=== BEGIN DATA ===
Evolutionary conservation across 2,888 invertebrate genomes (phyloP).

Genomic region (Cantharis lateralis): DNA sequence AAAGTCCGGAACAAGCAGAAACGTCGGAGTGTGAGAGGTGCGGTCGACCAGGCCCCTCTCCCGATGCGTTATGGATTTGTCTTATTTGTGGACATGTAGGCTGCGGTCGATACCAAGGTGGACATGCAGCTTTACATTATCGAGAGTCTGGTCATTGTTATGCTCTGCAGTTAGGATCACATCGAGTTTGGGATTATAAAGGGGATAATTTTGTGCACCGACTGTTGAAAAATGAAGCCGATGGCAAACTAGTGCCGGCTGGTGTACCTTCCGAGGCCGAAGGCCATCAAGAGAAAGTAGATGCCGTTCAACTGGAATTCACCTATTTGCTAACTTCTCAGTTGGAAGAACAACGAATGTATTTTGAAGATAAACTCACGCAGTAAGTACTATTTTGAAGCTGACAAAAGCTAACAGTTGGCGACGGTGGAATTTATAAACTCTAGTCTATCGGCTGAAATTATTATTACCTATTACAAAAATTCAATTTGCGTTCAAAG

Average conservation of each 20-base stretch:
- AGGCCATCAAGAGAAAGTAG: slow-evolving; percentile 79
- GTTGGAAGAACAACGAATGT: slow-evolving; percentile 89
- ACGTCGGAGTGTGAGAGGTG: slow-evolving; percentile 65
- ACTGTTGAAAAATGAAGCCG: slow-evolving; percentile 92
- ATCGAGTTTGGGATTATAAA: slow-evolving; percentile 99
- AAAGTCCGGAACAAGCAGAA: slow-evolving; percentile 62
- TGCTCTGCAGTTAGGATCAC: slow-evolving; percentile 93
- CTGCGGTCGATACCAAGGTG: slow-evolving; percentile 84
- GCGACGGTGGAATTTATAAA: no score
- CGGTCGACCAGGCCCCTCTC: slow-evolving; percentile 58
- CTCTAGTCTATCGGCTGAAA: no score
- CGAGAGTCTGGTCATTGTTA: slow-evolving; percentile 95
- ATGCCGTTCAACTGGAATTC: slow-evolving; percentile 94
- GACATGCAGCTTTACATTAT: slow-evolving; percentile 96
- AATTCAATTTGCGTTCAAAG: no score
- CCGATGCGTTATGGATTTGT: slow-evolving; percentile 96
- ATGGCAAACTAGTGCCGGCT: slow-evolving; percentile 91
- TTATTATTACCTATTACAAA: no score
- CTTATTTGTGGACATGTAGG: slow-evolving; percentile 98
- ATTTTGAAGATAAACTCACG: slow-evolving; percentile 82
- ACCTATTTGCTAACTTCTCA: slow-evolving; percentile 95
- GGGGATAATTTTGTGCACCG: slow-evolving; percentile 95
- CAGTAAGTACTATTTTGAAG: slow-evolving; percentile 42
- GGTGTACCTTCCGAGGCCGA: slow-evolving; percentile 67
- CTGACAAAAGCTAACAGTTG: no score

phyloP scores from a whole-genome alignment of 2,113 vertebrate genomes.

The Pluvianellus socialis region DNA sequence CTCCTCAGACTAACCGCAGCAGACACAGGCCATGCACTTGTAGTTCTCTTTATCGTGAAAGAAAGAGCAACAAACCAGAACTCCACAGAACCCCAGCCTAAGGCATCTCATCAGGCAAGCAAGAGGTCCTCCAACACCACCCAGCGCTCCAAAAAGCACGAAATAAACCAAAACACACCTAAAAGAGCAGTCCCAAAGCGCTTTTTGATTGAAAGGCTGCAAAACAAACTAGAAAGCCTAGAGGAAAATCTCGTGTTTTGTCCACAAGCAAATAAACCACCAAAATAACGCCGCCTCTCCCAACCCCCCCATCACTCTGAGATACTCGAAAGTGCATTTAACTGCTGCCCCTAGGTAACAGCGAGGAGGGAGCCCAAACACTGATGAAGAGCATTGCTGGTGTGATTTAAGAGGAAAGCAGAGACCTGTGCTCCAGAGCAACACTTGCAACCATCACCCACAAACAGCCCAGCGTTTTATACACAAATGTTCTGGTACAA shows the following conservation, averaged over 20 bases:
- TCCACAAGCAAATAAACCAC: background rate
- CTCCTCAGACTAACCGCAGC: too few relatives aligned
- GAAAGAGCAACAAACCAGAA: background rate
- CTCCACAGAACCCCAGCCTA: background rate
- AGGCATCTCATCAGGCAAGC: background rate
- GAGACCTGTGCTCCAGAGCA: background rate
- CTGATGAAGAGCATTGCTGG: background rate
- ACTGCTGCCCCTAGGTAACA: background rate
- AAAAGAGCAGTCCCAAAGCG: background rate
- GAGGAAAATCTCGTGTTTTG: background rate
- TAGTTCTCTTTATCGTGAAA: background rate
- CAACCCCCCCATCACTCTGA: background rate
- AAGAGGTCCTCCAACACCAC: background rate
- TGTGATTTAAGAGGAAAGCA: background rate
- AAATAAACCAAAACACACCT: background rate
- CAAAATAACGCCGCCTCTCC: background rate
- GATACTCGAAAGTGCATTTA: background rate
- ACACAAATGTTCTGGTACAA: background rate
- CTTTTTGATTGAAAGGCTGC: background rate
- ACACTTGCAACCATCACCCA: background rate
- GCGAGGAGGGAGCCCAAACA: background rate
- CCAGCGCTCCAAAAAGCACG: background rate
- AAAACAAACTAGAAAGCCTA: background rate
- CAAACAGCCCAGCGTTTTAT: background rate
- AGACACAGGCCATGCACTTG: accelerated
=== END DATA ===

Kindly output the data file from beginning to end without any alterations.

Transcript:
Evolutionary conservation across 2,888 invertebrate genomes (phyloP).

Genomic region (Cantharis lateralis): DNA sequence AAAGTCCGGAACAAGCAGAAACGTCGGAGTGTGAGAGGTGCGGTCGACCAGGCCCCTCTCCCGATGCGTTATGGATTTGTCTTATTTGTGGACATGTAGGCTGCGGTCGATACCAAGGTGGACATGCAGCTTTACATTATCGAGAGTCTGGTCATTGTTATGCTCTGCAGTTAGGATCACATCGAGTTTGGGATTATAAAGGGGATAATTTTGTGCACCGACTGTTGAAAAATGAAGCCGATGGCAAACTAGTGCCGGCTGGTGTACCTTCCGAGGCCGAAGGCCATCAAGAGAAAGTAGATGCCGTTCAACTGGAATTCACCTATTTGCTAACTTCTCAGTTGGAAGAACAACGAATGTATTTTGAAGATAAACTCACGCAGTAAGTACTATTTTGAAGCTGACAAAAGCTAACAGTTGGCGACGGTGGAATTTATAAACTCTAGTCTATCGGCTGAAATTATTATTACCTATTACAAAAATTCAATTTGCGTTCAAAG

Average conservation of each 20-base stretch:
- AGGCCATCAAGAGAAAGTAG: slow-evolving; percentile 79
- GTTGGAAGAACAACGAATGT: slow-evolving; percentile 89
- ACGTCGGAGTGTGAGAGGTG: slow-evolving; percentile 65
- ACTGTTGAAAAATGAAGCCG: slow-evolving; percentile 92
- ATCGAGTTTGGGATTATAAA: slow-evolving; percentile 99
- AAAGTCCGGAACAAGCAGAA: slow-evolving; percentile 62
- TGCTCTGCAGTTAGGATCAC: slow-evolving; percentile 93
- CTGCGGTCGATACCAAGGTG: slow-evolving; percentile 84
- GCGACGGTGGAATTTATAAA: no score
- CGGTCGACCAGGCCCCTCTC: slow-evolving; percentile 58
- CTCTAGTCTATCGGCTGAAA: no score
- CGAGAGTCTGGTCATTGTTA: slow-evolving; percentile 95
- ATGCCGTTCAACTGGAATTC: slow-evolving; percentile 94
- GACATGCAGCTTTACATTAT: slow-evolving; percentile 96
- AATTCAATTTGCGTTCAAAG: no score
- CCGATGCGTTATGGATTTGT: slow-evolving; percentile 96
- ATGGCAAACTAGTGCCGGCT: slow-evolving; percentile 91
- TTATTATTACCTATTACAAA: no score
- CTTATTTGTGGACATGTAGG: slow-evolving; percentile 98
- ATTTTGAAGATAAACTCACG: slow-evolving; percentile 82
- ACCTATTTGCTAACTTCTCA: slow-evolving; percentile 95
- GGGGATAATTTTGTGCACCG: slow-evolving; percentile 95
- CAGTAAGTACTATTTTGAAG: slow-evolving; percentile 42
- GGTGTACCTTCCGAGGCCGA: slow-evolving; percentile 67
- CTGACAAAAGCTAACAGTTG: no score

phyloP scores from a whole-genome alignment of 2,113 vertebrate genomes.

The Pluvianellus socialis region DNA sequence CTCCTCAGACTAACCGCAGCAGACACAGGCCATGCACTTGTAGTTCTCTTTATCGTGAAAGAAAGAGCAACAAACCAGAACTCCACAGAACCCCAGCCTAAGGCATCTCATCAGGCAAGCAAGAGGTCCTCCAACACCACCCAGCGCTCCAAAAAGCACGAAATAAACCAAAACACACCTAAAAGAGCAGTCCCAAAGCGCTTTTTGATTGAAAGGCTGCAAAACAAACTAGAAAGCCTAGAGGAAAATCTCGTGTTTTGTCCACAAGCAAATAAACCACCAAAATAACGCCGCCTCTCCCAACCCCCCCATCACTCTGAGATACTCGAAAGTGCATTTAACTGCTGCCCCTAGGTAACAGCGAGGAGGGAGCCCAAACACTGATGAAGAGCATTGCTGGTGTGATTTAAGAGGAAAGCAGAGACCTGTGCTCCAGAGCAACACTTGCAACCATCACCCACAAACAGCCCAGCGTTTTATACACAAATGTTCTGGTACAA shows the following conservation, averaged over 20 bases:
- TCCACAAGCAAATAAACCAC: background rate
- CTCCTCAGACTAACCGCAGC: too few relatives aligned
- GAAAGAGCAACAAACCAGAA: background rate
- CTCCACAGAACCCCAGCCTA: background rate
- AGGCATCTCATCAGGCAAGC: background rate
- GAGACCTGTGCTCCAGAGCA: background rate
- CTGATGAAGAGCATTGCTGG: background rate
- ACTGCTGCCCCTAGGTAACA: background rate
- AAAAGAGCAGTCCCAAAGCG: background rate
- GAGGAAAATCTCGTGTTTTG: background rate
- TAGTTCTCTTTATCGTGAAA: background rate
- CAACCCCCCCATCACTCTGA: background rate
- AAGAGGTCCTCCAACACCAC: background rate
- TGTGATTTAAGAGGAAAGCA: background rate
- AAATAAACCAAAACACACCT: background rate
- CAAAATAACGCCGCCTCTCC: background rate
- GATACTCGAAAGTGCATTTA: background rate
- ACACAAATGTTCTGGTACAA: background rate
- CTTTTTGATTGAAAGGCTGC: background rate
- ACACTTGCAACCATCACCCA: background rate
- GCGAGGAGGGAGCCCAAACA: background rate
- CCAGCGCTCCAAAAAGCACG: background rate
- AAAACAAACTAGAAAGCCTA: background rate
- CAAACAGCCCAGCGTTTTAT: background rate
- AGACACAGGCCATGCACTTG: accelerated